Young Mrs Ellen North is a happy soul and her only real fault is that she is so nice and polite, and after 20 years of marriage to the selfish and spoiled Avery North she is being taken completely for granted by him. But she doesn’t mind as she enjoys doing all the housework and gardening and generally looking after everyone.

Louise is a gold-digger from the very beginning and I imagined her as looking like a young Wallis Simpson. Disaster looms!

Ellen is so sure of her husband that she has become a wee bit complacent and I just longed for her to forget her good manners and throw Louise out. Or as we say in Glasgow – Get tae France – when the more usual four letter F word is being avoided.

Anyway, if you haven’t already read this book you might want to give it a go. As I said at the beginning, Whipple seems to have been denigrated in a Guardian article at some point, apparently Virago wouldn’t publish her and I can’t see why not. So it’s a book about a woman who is happy as a housewife, well we can’t all be career women. In this book Ellen believes in God although Avery doesn’t and there is a bit of religious content, but not much. However I think that might have been enough for some people to take a dislike to Whipple’s writing. Most Brits just don’t feel comfortable when religion is brought into anything. My pet theory about that is that it’s a sort of genetic folk memory which makes us instinctively avoid the subject of religion, as in the past it could have got you into so much trouble. Like being burnt at the stake!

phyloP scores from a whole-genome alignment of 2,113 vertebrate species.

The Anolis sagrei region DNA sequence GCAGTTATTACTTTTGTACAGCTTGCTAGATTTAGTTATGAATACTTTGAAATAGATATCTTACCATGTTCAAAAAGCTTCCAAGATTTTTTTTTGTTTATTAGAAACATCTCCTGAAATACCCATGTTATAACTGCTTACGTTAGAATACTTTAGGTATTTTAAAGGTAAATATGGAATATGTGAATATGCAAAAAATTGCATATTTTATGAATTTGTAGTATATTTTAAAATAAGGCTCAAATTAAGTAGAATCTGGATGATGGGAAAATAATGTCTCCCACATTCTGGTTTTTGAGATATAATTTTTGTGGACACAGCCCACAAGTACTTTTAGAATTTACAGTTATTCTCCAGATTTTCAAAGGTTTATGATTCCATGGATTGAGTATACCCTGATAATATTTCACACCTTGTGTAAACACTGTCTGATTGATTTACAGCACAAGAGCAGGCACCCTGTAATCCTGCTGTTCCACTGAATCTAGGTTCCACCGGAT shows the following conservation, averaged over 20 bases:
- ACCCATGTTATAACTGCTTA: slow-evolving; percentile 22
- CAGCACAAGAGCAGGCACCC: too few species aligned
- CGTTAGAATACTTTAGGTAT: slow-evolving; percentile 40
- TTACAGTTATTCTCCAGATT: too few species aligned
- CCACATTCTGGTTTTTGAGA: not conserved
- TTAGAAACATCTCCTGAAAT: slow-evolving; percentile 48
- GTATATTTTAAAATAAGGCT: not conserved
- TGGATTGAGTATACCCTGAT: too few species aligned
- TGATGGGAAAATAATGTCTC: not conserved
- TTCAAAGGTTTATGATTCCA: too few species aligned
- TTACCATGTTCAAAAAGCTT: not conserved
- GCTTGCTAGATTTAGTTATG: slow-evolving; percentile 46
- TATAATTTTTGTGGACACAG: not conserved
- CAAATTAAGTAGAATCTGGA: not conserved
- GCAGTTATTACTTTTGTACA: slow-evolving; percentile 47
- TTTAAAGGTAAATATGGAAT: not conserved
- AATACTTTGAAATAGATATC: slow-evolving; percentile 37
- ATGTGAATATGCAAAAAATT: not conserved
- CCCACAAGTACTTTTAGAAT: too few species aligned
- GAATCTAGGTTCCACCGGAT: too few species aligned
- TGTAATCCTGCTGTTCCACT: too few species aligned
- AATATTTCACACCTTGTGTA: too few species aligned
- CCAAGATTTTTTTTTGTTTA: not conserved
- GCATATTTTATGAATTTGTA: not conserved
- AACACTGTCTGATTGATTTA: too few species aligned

Recent book purchases